Danaus erippus, the southern monarch, is a milkweed butterfly (subfamily Danainae) in the family Nymphalidae. It is one of the best known butterflies in South America. Its genome is nearly identical to D. plexippus, but the two are incompatible, and therefore considered separate species.
Danaus erippus is included with other Nymphalidae, the largest family of butterflies with about 6000 species distributed throughout most of the world. It has a reduced pair of forelegs, is brightly coloured, and is included with popular species such as the emperors, admirals, tortoiseshells, and fritillaries. Its wingspan reaches about 110 mm, with an easily recognizable orange and black pattern. Until 2007, this butterfly was treated as a subspecies of Danaus plexippus. These species are very similar, but D. erippus usually has an orange trailing edge of the forewings, while in D. plexippus it is black. The lineages of the two species are thought to have separated about 2 million years ago. The colour of the wings in males of the southern monarch is paler than in the females.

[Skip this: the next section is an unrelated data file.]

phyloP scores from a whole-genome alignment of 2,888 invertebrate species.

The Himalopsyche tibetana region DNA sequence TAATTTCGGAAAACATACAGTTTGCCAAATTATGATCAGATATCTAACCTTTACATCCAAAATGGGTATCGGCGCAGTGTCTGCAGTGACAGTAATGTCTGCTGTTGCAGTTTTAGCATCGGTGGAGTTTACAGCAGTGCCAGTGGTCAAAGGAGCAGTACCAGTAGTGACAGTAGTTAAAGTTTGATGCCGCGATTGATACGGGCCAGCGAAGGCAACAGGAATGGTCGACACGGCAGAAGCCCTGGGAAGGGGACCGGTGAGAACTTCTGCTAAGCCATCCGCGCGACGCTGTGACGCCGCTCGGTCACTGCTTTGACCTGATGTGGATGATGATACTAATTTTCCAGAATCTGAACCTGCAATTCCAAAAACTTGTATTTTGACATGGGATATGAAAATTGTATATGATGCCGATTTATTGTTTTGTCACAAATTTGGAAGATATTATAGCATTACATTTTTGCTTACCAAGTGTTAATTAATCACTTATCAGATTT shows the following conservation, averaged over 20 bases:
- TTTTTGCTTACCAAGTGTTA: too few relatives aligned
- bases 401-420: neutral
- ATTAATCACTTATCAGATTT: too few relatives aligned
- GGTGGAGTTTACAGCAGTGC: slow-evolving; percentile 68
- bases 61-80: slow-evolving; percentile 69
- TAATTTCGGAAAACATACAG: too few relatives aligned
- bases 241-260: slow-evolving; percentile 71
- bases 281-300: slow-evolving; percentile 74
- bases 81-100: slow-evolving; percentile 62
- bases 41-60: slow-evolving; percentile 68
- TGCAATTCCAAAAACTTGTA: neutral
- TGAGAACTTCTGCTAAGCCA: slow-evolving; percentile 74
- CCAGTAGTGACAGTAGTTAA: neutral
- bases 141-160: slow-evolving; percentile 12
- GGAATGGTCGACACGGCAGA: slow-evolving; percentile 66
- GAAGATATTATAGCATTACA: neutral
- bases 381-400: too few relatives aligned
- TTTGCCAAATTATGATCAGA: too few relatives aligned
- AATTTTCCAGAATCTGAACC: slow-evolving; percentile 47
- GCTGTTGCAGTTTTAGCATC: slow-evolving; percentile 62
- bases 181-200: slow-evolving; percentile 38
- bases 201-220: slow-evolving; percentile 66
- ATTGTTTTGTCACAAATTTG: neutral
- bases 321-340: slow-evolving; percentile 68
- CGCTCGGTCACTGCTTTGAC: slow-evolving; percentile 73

Though, not as well known as the eastern North American monarch migratory phenomenon, it has been observed to move in a consistent spring/autumn manner by flying south in the autumn towards colder latitudes for the winter. Massive overwintering roosts have not yet been found.
Larval food plants
D. erippus, like D. plexippus, utilizes host plants that in the genus Asclepias including A. barjoniifolia, A. boliviensis, and A. curassavica, as well as some non-Asclepias (e.g., Astephanus geminiflorus, Cynanchum boerhaviifolium, Cynanchum atacamense, and Tweedia birostrata).
This species can be found in tropical and subtropical latitudes of South America, mainly in Brazil, Uruguay, Paraguay, Argentina, Bolivia, Chile, and southern Peru.